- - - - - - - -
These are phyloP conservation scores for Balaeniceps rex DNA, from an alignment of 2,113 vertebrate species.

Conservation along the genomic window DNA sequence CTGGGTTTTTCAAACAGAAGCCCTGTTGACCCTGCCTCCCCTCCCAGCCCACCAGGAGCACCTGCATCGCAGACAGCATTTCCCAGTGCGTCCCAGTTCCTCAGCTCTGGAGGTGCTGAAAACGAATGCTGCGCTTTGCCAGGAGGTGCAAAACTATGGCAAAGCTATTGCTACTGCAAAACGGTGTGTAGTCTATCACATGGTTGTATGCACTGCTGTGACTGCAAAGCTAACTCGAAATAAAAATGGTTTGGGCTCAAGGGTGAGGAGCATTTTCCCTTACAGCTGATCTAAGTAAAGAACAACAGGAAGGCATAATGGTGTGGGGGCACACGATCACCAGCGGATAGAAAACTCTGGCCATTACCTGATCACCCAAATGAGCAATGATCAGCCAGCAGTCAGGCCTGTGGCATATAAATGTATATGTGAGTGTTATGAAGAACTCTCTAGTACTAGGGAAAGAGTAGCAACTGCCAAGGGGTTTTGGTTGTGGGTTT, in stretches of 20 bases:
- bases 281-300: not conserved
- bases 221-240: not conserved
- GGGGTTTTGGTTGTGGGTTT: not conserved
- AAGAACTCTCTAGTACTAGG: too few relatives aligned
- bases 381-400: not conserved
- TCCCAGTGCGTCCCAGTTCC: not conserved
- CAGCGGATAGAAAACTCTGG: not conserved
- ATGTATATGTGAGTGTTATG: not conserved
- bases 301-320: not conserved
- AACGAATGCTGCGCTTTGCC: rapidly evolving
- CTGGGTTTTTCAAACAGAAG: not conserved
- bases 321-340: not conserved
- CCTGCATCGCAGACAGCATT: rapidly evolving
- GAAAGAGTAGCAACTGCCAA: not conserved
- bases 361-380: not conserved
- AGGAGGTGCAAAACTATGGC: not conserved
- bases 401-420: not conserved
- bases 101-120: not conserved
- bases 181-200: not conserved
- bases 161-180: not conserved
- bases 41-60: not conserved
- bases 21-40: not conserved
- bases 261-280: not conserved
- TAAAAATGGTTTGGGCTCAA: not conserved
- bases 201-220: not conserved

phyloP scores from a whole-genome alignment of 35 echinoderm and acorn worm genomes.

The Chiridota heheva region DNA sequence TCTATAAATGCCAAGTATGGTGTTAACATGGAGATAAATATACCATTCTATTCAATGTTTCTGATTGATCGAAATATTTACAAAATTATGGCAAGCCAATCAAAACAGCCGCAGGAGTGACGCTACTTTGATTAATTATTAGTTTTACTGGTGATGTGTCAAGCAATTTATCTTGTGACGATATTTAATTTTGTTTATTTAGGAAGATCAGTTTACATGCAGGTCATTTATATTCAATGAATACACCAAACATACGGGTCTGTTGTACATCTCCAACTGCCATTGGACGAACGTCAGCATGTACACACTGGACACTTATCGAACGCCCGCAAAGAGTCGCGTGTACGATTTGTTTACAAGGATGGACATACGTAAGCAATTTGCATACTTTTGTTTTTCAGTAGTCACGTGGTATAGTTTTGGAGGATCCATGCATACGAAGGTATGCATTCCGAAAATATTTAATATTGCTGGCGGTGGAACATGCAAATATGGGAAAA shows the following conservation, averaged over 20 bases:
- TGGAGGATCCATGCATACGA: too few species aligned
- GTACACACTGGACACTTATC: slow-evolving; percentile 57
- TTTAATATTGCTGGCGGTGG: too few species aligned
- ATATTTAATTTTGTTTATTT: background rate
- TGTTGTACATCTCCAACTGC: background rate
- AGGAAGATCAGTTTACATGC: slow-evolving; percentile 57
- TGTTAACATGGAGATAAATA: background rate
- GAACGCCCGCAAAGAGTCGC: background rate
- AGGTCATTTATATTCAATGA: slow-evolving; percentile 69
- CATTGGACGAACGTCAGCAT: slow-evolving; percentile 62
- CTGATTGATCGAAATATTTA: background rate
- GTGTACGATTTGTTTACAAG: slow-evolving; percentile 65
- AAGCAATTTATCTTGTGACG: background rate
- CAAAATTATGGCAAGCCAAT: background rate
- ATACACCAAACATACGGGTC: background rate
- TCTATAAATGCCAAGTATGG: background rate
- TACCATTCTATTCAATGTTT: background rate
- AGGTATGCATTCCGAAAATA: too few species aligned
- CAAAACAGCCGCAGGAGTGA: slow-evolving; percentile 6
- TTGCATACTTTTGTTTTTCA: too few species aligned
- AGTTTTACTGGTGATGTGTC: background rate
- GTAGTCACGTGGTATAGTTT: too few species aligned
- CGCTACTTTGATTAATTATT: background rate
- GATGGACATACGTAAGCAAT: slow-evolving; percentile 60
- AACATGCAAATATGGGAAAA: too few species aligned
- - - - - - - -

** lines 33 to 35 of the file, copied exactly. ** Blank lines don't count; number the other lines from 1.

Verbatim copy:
- ATATTTAATTTTGTTTATTT: background rate
- TGTTGTACATCTCCAACTGC: background rate
- AGGAAGATCAGTTTACATGC: slow-evolving; percentile 57